A huge palm tree beside the trail.

On down the road we continued. Although the original intention of the trip was off-roading, we enjoyed the splendors of the jungle. Past the turn off to Caracol, the area is rarely traveled, and thus we saw some cool flora and fauna. Huge palm trees grew beside the road with fronds that were easily fifteen feet long. At one photo stop, we even saw a pair of parrots fly across the sky.

Camel's poor antennae ball meets an untimely end.

Further down the road, the grass became thicker, trees grew closer and the track less traveled. Suddenly our antennae and Jack fell off. We jumped out to rescue him only to find that that he had fallen into a puddle. We couldn't help but think of those Jack In The Box TV ads where the dilapidated antennae ball asks for a replacement.

Camel and Craig Reece continue down the jungle track.


The further down the track we went, the denser jungle became. We hadn't seen another vehicle in hours and it felt like we had the jungle to ourselves until we rounded a corner of the forest to a very suprising sight. A sign declaring that we had reached the Natural History Museum of London's Las Cuevas Forest Research station. We drove around beside the building and parked next to their work truck, a 300 Tdi Defender 110. Out from the building walked a pair of scientists speaking the "King's English."

The entrance to Las Cuevas.

They informed us that they rarely got visitors and were impressed at the distance we had covered to get to Belize. They then invited us in for a cup of tea. While the kettle was brewing they showed us around the station and gave us a look at some of the work they were doing. They were collecting specimens of jungle rodents and bats to send back home, as well as doing population counts of Jaguars and indigenous tree frogs. We took tea out on their veranda and talked of things near and abroad.

We told them that we came down to Las Cuevas and more specifically to find a trail called Monkey Tail. We had heard that this elusive trail was the most likely place to find mud and, with its remote location, jungle wildlife. We were informed that unfortunately Monkey Tail was closed down because they were doing a wildlife study there but that they had begun the study just that morning. Had we called ahead they would have put it off another day. We chuckled at this information as we'd had no idea that we'd stumble upon this research station when we started out.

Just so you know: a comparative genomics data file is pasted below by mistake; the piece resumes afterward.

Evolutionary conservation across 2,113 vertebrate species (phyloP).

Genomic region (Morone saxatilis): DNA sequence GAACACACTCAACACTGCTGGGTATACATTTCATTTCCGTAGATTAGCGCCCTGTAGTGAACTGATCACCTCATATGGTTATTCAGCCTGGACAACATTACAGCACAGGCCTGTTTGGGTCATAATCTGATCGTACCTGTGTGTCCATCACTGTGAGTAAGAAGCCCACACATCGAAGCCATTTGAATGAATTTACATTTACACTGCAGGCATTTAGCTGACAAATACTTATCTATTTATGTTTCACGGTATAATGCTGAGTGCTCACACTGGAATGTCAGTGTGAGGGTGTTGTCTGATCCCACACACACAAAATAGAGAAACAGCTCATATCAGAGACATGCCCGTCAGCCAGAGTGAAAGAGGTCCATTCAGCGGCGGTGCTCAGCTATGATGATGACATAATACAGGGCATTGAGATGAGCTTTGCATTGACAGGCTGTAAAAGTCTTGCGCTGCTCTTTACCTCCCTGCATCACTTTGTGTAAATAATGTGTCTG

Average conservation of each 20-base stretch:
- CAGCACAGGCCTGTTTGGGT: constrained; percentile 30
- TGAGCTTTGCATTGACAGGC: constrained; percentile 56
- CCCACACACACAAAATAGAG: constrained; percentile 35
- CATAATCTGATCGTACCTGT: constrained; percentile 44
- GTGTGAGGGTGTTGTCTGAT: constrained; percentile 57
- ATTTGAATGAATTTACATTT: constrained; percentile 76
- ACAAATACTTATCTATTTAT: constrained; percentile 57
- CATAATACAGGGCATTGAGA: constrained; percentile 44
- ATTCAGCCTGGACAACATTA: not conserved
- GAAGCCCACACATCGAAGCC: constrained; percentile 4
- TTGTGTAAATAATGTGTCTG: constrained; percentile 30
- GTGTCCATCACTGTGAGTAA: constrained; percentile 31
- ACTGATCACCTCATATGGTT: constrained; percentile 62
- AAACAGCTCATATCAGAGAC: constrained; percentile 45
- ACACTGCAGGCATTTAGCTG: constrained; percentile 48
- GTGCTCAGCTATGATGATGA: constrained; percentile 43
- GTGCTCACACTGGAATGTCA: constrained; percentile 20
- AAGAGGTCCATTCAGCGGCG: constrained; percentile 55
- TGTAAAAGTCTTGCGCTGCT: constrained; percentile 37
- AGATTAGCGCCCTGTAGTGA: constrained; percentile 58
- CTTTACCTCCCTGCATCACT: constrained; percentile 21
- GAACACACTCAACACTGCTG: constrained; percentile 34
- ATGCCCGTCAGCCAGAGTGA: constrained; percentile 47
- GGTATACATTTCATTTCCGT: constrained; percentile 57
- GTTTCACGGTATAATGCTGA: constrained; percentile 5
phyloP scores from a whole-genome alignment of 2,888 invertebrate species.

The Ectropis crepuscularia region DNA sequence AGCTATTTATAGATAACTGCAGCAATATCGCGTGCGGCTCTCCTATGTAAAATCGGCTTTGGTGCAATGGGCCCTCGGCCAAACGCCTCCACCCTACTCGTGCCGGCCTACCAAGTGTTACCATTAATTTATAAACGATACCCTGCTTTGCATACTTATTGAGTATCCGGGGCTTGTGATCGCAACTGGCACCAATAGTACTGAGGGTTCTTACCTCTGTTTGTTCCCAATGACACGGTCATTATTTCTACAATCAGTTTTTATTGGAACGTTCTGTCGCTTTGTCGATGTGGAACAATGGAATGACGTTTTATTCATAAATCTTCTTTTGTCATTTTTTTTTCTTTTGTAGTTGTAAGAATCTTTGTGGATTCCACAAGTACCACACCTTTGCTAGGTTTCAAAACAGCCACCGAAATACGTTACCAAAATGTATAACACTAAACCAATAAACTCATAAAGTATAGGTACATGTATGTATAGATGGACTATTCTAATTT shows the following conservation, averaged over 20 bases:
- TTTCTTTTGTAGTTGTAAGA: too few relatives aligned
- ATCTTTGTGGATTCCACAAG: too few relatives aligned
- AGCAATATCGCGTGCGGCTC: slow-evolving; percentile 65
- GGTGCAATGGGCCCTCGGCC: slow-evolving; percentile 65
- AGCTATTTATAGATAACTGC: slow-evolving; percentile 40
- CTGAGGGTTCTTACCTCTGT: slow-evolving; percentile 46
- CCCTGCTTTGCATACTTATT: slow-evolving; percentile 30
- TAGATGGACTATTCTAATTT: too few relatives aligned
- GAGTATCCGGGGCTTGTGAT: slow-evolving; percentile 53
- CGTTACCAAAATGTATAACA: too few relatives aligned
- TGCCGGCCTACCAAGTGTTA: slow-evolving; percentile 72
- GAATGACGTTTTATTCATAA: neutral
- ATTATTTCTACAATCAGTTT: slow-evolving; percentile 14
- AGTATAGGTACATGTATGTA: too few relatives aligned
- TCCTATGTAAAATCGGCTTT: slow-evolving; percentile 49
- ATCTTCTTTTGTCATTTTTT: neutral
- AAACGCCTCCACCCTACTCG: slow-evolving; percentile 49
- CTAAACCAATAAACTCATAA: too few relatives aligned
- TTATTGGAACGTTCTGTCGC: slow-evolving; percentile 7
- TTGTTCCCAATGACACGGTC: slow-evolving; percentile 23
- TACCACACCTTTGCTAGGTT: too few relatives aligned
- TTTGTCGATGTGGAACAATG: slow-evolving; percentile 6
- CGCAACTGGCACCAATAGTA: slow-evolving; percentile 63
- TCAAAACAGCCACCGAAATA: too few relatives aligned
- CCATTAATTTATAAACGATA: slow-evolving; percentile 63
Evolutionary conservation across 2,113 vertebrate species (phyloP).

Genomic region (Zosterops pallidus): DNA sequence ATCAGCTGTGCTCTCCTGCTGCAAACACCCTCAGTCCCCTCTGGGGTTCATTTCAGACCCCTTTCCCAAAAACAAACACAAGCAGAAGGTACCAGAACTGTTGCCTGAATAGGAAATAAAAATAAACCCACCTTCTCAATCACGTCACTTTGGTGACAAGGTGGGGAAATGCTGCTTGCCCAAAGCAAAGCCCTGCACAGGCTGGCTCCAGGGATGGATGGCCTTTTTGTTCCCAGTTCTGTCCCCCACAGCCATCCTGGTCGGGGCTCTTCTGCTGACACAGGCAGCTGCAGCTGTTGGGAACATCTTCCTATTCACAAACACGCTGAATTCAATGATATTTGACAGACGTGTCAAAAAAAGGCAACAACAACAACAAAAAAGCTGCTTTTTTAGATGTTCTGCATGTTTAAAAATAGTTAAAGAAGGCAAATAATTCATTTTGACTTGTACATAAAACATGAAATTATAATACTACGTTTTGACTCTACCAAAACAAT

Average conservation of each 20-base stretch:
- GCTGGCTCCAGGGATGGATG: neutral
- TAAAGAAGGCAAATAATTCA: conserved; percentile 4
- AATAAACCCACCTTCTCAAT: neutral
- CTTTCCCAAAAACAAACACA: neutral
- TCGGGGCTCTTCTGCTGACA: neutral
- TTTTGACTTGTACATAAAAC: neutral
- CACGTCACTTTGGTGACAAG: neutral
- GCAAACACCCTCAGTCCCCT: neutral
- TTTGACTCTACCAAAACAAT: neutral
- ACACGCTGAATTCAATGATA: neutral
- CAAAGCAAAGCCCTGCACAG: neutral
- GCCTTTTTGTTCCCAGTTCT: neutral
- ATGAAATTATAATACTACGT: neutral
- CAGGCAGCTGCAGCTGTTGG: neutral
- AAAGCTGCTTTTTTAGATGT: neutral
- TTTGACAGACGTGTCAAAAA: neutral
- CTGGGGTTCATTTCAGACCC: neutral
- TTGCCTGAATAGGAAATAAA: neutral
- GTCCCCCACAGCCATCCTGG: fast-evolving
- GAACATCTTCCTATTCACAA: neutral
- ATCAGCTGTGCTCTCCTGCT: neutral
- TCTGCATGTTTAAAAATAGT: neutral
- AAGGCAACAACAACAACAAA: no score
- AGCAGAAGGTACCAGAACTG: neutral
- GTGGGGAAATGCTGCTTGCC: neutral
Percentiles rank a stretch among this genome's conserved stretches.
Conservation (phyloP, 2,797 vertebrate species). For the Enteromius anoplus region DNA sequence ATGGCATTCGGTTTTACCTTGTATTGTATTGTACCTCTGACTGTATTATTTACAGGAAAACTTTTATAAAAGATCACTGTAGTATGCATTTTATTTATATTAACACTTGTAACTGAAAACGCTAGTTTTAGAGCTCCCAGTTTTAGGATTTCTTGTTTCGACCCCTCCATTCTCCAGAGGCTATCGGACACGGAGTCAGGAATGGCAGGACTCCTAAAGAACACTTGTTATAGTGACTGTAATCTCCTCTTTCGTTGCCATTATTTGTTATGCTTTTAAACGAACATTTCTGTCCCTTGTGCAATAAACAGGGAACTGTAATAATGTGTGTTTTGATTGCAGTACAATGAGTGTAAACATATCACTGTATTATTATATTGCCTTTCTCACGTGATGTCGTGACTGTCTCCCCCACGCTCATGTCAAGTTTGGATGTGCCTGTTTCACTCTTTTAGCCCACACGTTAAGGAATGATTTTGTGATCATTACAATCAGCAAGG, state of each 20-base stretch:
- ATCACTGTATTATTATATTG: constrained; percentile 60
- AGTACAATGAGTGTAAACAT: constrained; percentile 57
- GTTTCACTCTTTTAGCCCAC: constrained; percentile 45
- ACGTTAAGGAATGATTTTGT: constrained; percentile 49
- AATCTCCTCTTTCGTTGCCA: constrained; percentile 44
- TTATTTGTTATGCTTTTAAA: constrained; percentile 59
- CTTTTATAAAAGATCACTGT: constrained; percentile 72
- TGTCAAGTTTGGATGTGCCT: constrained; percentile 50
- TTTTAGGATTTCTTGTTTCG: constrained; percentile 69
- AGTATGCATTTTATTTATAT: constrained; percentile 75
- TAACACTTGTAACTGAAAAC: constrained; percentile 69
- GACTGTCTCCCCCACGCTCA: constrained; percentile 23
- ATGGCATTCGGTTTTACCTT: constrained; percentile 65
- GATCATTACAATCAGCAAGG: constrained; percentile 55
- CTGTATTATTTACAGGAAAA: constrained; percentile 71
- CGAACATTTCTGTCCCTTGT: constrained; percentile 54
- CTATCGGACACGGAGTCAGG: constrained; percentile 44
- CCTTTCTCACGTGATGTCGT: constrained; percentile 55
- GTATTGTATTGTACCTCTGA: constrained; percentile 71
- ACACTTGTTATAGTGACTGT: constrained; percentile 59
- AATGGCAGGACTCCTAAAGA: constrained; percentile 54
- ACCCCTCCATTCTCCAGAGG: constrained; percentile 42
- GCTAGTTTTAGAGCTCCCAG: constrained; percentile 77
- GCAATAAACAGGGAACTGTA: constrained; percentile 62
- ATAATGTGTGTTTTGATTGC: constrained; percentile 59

The research scientists at the jungle research station lovingly cradling their Irn Bru.

After hanging out with our unexpected hosts, it was eventually time to head back back to the lodge. On the way back to our vehicles, Nathan remembered that some of the scientists had mentioned they were here from the University of Edinburg in Scotland. Nathan casually asked if they liked IRN-BRU, an obsucre carbonated orange drink available only in the UK. They responded with an enthusiastic "Of course! It's the perfect cure for a hangover, you know." A humorous response, because that's what we'd heard from other Scots when we traveled there 2 years earlier. Nathan's a huge fan of the stuff, and it just so happened that he had a two liter bottle of i that his brother Dustin brought back from a recent trip to Ireland. Deciding that they would appreciate it far more than he would, given their locale, he gave them the bottle. We've honestly never seen someone so excited over a soft drink before... We think it was a welcome taste of home, halfway 'round the world.

Just as we were loading up into our Rovers, we heard a bird call out, and one of the researchers pointed to a pair of huge Scarlet Macaws flying gracefully above the trees, a rare sighting indeed. A lovely ending to an exciting visit.